Château de Chenonceau (French: [ʃɑto də ʃənɔ̃so]) is
a French château spanning the River Cher, near the small village of
Chenonceaux in the
Indre-et-Loire département of the
Loire Valley in
France. It is one of the best-known châteaux of the Loire valley.
The estate of Chenonceau is first mentioned in writing in the 11th
century. The current château was built in 1514–1522 on the
foundations of an old mill and was later extended to span the river.
The bridge over the river was built (1556-1559) to designs by the
French Renaissance architect Philibert de l'Orme, and the gallery on
the bridge, built from 1570–1576 to designs by Jean Bullant.
2.1 The Marques family
2.2 Thomas Bohier
2.3 Diane de Poitiers
2.4 Catherine de' Medici
2.5 Louise de Lorraine
2.6 Duc de Vendôme
2.7 Louise Dupin
2.8 Marguerite Pelouze
2.9 Recent history
4 See also
7 External links
View of the château from the edge of the formal gardens to the west
of the residence. The medieval keep to the left is the last vestige of
the previous château, located in what is now the forecourt, still
surrounded by moats.
An architectural mixture of late Gothic and early Renaissance,
Château de Chenonceau and its gardens are open to the public. Other
than the Royal Palace of Versailles, it is the most visited château
The château has been classified as a
Monument historique since 1840
by the French Ministry of Culture. Today, Chenonceau is a major
tourist attraction and in 2007 received around
The Marques family
In the 13th century, the fief of Chenonceau belonged to the Marques
family. The original château was torched in 1412 to punish owner Jean
Marques for an act of sedition. He rebuilt a château and fortified
mill on the site in the 1430s. Jean Marques's indebted heir Pierre
Marques found it necessary to sell.
Plan of the main block, engraved by Du Cerceau (1579)
Thomas Bohier (fr), Chamberlain to King Charles VIII of France,
purchased the castle from Pierre Marques in 1513 (this leads to 2013
being considered the 500th anniversary of the castle:
MDXIII–MMXIII.) Bohier demolished the castle, though its
15th-century keep was left standing, and built an entirely new
residence between 1515 and 1521. The work was overseen by his wife
Katherine Briçonnet, who delighted in hosting French nobility,
including King Francis I on two occasions.
Diane de Poitiers
The château with de l'Orme's bridge, before the addition of the
gallery: views from the west (top) and east (bottom), drawn by Jacques
Androuet du Cerceau c. 1570
In 1535 the château was seized from Bohier's son by King Francis I of
France for unpaid debts to the Crown; after Francis' death in 1547,
Henry II offered the château as a gift to his mistress, Diane de
Poitiers, who became fervently attached to the château along the
river. In 1555 she commissioned
Philibert de l'Orme to build the
arched bridge joining the château to its opposite bank. Diane then
oversaw the planting of extensive flower and vegetable gardens along
with a variety of fruit trees. Set along the banks of the river, but
buttressed from flooding by stone terraces, the exquisite gardens were
laid out in four triangles.
Diane de Poitiers
Diane de Poitiers was the unquestioned mistress of the castle, but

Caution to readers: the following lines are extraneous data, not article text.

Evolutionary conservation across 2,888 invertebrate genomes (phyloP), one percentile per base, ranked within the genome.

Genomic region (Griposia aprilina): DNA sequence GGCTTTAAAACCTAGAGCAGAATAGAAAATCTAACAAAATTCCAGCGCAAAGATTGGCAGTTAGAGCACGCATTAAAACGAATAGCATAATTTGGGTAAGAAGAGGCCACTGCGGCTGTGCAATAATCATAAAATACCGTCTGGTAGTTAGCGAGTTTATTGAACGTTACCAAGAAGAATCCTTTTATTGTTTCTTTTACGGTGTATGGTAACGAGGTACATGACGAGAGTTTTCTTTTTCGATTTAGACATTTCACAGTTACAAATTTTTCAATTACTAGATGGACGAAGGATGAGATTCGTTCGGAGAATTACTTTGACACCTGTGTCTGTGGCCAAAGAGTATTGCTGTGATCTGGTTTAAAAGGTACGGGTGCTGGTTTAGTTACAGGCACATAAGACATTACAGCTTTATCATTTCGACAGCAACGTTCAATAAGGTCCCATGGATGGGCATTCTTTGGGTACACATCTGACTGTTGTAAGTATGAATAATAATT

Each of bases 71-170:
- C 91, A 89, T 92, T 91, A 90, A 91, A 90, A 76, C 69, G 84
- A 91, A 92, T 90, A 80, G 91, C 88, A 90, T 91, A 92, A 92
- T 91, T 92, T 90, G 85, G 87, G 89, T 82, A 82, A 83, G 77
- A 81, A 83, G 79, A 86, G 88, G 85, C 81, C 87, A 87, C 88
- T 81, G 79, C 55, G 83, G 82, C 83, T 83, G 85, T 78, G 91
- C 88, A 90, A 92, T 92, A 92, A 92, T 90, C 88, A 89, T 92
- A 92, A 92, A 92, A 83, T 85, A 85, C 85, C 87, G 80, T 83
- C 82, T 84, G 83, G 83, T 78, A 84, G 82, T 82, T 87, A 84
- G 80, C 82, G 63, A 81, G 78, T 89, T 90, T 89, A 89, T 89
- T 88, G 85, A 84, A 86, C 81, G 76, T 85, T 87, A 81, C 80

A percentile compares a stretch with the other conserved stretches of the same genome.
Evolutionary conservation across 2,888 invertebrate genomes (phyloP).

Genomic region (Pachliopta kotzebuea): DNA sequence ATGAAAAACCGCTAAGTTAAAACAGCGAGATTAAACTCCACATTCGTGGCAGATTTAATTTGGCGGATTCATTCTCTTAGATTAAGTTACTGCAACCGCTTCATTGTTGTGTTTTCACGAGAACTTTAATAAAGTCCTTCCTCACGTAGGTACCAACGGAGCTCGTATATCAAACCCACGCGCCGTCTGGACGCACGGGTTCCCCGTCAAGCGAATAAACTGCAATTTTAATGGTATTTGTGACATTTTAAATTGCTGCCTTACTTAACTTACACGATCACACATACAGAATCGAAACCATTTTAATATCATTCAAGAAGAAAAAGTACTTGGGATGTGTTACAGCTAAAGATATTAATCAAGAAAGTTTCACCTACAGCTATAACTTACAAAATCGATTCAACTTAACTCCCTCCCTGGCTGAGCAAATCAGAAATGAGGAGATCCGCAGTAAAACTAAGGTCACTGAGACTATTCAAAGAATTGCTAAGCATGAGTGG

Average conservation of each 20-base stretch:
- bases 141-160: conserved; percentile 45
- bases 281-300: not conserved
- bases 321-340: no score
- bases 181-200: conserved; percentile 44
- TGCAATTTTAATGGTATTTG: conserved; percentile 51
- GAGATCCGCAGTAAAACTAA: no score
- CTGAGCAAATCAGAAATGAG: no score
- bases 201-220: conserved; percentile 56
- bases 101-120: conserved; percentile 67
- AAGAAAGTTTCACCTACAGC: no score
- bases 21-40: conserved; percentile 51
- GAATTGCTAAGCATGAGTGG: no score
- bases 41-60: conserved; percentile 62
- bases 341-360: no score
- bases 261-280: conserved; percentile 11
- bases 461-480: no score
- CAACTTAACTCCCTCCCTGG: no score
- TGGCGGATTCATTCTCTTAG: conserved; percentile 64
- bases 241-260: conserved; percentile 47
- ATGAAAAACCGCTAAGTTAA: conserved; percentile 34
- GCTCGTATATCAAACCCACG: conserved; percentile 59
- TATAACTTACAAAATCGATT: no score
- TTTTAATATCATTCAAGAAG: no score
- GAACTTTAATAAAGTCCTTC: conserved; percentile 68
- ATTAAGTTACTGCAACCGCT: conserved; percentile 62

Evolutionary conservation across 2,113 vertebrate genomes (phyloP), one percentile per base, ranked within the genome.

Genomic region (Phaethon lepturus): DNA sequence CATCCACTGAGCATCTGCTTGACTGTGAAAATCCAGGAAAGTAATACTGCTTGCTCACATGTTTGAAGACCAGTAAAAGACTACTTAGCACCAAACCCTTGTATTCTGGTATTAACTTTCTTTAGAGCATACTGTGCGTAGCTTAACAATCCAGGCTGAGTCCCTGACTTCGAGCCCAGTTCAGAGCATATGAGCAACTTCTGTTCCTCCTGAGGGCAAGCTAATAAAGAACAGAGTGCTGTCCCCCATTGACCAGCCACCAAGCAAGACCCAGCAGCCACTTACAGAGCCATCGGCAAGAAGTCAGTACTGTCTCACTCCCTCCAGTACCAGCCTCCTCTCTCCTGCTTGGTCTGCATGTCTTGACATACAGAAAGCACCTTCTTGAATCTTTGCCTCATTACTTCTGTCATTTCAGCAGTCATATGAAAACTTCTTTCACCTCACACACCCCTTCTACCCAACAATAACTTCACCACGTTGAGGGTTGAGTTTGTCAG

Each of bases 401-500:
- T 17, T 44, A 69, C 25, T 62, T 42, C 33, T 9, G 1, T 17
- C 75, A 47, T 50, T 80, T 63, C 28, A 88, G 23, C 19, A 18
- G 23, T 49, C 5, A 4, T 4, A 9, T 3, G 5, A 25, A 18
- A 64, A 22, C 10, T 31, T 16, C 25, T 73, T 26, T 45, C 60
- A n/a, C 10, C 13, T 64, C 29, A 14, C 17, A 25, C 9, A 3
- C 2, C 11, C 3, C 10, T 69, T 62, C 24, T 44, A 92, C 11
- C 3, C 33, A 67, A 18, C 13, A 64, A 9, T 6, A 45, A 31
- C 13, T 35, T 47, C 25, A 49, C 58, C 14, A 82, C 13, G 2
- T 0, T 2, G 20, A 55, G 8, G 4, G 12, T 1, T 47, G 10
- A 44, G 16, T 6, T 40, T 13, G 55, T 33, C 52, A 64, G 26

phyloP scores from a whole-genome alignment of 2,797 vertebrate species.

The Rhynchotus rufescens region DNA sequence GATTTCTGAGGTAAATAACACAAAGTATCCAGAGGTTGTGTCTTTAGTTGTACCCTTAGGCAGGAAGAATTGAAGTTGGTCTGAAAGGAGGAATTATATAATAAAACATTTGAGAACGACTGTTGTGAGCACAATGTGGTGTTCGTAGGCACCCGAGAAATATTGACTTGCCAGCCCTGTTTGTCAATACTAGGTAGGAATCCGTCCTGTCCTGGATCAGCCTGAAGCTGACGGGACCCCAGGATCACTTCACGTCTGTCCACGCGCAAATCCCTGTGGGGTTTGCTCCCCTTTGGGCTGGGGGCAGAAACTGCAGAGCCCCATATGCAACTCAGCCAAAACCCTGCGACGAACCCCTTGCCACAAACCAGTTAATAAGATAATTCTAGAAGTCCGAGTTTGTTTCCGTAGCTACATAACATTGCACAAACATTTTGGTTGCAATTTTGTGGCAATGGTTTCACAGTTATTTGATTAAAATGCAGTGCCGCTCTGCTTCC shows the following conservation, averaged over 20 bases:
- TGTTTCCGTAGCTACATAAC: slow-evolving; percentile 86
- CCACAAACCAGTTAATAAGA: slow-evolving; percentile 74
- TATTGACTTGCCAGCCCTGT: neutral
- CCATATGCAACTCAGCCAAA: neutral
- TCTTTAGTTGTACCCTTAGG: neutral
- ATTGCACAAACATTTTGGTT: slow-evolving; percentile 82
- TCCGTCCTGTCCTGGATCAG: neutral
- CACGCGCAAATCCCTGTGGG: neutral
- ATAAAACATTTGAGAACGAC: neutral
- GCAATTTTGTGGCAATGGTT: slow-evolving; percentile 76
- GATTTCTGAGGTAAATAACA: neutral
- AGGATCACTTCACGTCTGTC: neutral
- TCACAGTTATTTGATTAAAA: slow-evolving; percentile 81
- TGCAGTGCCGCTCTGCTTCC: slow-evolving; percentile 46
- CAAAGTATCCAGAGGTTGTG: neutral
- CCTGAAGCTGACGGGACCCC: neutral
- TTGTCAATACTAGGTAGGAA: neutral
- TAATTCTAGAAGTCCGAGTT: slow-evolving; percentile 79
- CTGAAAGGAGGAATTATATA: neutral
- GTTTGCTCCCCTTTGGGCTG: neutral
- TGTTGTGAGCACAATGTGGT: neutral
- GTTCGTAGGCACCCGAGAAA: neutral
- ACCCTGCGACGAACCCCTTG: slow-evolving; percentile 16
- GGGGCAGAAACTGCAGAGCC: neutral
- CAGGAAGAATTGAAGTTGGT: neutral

ownership remained with the crown until 1555, when years of delicate
legal maneuvers finally yielded possession to her.
Catherine de' Medici
After King Henry II died in 1559, his strong-willed widow and regent
Catherine de' Medici
Catherine de' Medici forced Diane to exchange it for the Château
Chaumont. Queen Catherine then made Chenonceau her own favorite
residence, adding a new series of gardens.
View from the northeast showing the chapel and the library
Regent of France, Catherine spent a fortune on the château and on
spectacular nighttime parties. In 1560, the first ever fireworks
display seen in France took place during the celebrations marking the
ascension to the throne of Catherine's son Francis II. The grand
gallery, which extended along the existing bridge to cross the entire
river, was dedicated in 1577. Catherine also added rooms between the
chapel and the library on the east side of the corps de logis, as well
as a service wing on the west side of the entry courtyard.
Project for the expansion of the château from Du Cerceau's 1579 book
Aerial view of the château and its gardens
Catherine considered an even greater expansion of the château, shown
in an engraving published by
Jacques Androuet du Cerceau
Jacques Androuet du Cerceau in the second
(1579) volume of his book Les plus excellents bastiments de France. If
this project had been executed, the current château would have been
only a small portion of an enormous manor laid out "like pincers
around the existing buildings."
Louise de Lorraine
Louise de Lorraine
On Catherine's death in 1589 the château went to her daughter-in-law,
Louise de Lorraine-Vaudémont, wife of King Henry III. At Chenonceau
Louise was told of her husband's assassination in 1589 and she fell
into a state of depression, spending the remainder of her days
wandering aimlessly along the château's corridors dressed in mourning
clothes amidst somber black tapestries stitched with skulls and
Duc de Vendôme
Henri IV obtained Chenonceau for his mistress
Gabrielle d'Estrées by
paying the debts of Catherine de' Medici, which had been inherited by
Louise and were threatening to ruin her. In return Louise left the
château to her niece Françoise de Lorraine, at that time six years
old and betrothed to the four-year-old César de Bourbon, duc de
Vendôme, the natural son of
Gabrielle d'Estrées and Henri IV. The
château belonged to the Duc de Vendôme and his descendants for more
than a hundred years. The Bourbons had little interest in the
château, except for hunting. In 1650, Louis XIV was the last king of
the ancien régime to visit.
Château de Chenonceau was bought by the
Duke of Bourbon
Duke of Bourbon in 1720.
Little by little, he sold off all of the castle's contents. Many of